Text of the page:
ISSN (Print) - 0012-9976 | ISSN (Online) - 2349-8846

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Race and Caste

Caste is even more incompatible with the development of working-class consciousness than race.

Intellectual activists often find it necessary to pen historical accounts of the nature of the processes they have been struggling against—racism, casteism, patriarchy, capitalism and imperialism. Predictably, political partisans of the official positions in the higher academy invariably argue that the works of these intellectuals are not “objective,” and even try to “purge” them from the university in order to safeguard the “venerable institution” from “politicisation.” We need to however keep in mind that these intellectual activists write from the vantage point of commitment to liberation. Unlike establishment academics, they tend to give a great deal of importance to the successes and failures of the liberation movements of the past, and to human agency in making history.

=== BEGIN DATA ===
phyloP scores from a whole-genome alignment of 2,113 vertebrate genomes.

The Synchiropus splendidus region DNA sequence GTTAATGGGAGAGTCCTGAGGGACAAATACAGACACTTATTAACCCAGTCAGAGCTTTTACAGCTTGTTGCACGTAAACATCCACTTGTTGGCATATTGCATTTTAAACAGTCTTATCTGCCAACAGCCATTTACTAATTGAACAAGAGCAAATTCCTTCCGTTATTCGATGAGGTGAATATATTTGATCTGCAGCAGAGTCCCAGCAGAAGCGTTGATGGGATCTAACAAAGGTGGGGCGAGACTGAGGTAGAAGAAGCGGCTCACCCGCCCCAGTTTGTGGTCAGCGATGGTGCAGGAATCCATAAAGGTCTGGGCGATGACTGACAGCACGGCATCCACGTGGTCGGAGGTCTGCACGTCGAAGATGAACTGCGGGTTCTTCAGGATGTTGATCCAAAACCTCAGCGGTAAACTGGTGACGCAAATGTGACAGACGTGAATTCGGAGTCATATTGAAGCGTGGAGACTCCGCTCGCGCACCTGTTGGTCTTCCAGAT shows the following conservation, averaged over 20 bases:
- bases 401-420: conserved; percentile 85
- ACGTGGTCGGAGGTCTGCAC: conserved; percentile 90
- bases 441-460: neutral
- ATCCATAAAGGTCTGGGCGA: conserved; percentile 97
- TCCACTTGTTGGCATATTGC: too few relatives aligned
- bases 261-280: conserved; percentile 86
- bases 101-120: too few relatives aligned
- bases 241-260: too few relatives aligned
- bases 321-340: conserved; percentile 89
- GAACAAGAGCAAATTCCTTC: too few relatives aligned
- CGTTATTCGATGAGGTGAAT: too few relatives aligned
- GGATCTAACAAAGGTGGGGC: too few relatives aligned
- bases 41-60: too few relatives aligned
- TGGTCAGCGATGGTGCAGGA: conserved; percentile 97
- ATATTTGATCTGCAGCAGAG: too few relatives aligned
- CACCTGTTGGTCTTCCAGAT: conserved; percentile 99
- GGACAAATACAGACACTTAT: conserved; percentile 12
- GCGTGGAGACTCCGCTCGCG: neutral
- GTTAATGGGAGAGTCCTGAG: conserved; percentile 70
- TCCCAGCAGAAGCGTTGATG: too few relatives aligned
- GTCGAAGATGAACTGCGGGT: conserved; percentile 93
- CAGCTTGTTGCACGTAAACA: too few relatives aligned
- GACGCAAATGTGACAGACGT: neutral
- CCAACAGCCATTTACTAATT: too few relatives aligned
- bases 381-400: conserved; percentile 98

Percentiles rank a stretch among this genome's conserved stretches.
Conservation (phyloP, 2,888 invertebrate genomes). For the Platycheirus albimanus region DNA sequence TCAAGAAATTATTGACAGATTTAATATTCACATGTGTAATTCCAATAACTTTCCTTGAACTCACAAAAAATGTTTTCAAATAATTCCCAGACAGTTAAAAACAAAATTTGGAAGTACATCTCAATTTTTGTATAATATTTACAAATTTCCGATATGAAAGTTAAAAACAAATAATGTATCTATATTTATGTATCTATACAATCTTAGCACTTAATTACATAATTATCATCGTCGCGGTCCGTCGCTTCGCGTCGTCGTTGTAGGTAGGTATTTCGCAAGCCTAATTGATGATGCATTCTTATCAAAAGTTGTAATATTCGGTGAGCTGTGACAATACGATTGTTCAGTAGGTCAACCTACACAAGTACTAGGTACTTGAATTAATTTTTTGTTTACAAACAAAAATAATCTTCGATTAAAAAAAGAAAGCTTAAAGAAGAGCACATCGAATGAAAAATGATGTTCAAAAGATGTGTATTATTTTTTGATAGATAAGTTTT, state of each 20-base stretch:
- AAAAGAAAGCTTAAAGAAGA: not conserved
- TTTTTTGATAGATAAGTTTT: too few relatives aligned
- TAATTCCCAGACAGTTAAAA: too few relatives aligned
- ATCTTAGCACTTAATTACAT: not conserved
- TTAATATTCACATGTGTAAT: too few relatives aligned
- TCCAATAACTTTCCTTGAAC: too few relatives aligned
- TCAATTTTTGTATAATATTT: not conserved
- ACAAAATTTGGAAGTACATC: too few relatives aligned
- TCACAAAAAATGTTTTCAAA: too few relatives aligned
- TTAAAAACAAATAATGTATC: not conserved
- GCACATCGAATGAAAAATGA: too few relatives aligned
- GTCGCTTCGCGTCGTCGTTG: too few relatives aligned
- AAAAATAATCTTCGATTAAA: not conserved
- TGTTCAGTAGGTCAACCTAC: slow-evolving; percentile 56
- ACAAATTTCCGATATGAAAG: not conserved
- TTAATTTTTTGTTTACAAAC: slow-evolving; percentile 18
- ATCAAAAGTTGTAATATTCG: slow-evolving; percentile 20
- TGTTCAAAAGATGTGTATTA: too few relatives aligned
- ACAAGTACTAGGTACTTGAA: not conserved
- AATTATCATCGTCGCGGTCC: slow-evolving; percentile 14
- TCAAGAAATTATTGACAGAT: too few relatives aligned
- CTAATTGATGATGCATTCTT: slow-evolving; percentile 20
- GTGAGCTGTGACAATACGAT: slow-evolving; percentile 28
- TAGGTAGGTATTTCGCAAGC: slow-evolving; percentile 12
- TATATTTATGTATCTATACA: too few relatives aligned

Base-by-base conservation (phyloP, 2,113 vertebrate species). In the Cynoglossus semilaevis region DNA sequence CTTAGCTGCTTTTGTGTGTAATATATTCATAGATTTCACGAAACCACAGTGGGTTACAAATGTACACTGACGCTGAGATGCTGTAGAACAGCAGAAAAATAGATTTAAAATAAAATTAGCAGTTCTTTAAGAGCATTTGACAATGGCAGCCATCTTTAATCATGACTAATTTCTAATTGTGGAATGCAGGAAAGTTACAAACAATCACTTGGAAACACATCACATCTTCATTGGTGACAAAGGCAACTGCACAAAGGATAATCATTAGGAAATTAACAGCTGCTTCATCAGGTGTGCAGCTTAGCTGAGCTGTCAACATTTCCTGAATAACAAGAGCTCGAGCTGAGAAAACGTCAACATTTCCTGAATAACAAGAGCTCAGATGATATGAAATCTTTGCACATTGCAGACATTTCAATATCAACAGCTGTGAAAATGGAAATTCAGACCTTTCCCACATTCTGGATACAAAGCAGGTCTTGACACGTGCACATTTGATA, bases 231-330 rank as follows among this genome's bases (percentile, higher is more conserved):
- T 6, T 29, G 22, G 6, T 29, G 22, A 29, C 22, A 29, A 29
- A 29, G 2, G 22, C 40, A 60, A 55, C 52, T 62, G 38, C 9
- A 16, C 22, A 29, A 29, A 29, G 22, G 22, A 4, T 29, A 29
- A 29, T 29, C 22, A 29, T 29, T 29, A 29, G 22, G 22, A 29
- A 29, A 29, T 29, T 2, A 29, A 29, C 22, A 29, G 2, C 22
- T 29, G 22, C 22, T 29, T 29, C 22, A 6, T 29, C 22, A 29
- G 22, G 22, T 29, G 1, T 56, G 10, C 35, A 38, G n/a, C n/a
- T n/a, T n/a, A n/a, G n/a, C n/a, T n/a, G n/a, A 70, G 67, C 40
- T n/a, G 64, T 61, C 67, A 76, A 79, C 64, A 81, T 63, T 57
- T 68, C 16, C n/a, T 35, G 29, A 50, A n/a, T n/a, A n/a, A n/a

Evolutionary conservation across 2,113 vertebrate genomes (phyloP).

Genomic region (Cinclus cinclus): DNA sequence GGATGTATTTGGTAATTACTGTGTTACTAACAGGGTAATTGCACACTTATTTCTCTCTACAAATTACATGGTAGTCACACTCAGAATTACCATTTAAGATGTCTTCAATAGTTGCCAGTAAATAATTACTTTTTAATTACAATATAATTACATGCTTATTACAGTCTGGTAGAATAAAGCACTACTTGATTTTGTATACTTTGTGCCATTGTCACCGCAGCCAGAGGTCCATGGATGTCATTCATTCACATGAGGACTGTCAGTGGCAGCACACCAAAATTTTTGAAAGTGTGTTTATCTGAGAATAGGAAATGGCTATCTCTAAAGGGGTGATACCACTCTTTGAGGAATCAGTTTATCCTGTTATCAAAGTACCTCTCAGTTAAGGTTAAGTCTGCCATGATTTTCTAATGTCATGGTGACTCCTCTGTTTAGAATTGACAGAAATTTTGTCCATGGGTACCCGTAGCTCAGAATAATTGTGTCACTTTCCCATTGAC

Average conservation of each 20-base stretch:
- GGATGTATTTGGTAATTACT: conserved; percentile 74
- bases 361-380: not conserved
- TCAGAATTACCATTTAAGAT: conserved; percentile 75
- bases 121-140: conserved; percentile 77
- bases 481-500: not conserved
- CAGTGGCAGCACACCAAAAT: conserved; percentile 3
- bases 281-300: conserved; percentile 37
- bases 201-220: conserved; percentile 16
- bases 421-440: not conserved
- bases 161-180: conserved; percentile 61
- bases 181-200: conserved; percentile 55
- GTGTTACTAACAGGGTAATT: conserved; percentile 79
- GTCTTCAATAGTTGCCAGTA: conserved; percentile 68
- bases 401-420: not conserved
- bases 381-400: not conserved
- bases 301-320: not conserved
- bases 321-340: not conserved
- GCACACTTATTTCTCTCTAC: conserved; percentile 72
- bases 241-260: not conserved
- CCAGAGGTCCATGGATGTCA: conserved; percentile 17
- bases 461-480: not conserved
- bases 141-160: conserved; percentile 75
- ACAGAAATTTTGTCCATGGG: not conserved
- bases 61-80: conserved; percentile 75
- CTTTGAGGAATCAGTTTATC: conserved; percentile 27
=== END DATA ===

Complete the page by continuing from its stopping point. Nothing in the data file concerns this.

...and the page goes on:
One such intellectual activist, Angela Davis, sought to link the collective predicament of black people in the United States (US) and Dalits in India at the Eighth Anuradha Ghandy Memorial Lecture in Mumbai on 16 December on the topic “Black Lives, Dalit Lives: Histories and Solidarities.” While acknow­ledging that “race and caste are not fundamentally the same; they are two different modes of subjugation,” she emphasised the importance of “learning from the long histories of Dalit peoples in India.” Davis’ lecture was a great opportunity to learn about the struggles for black liberation in the US, past and present, and to realise that such liberation is essential to the liberation of all people, and impossible without it.

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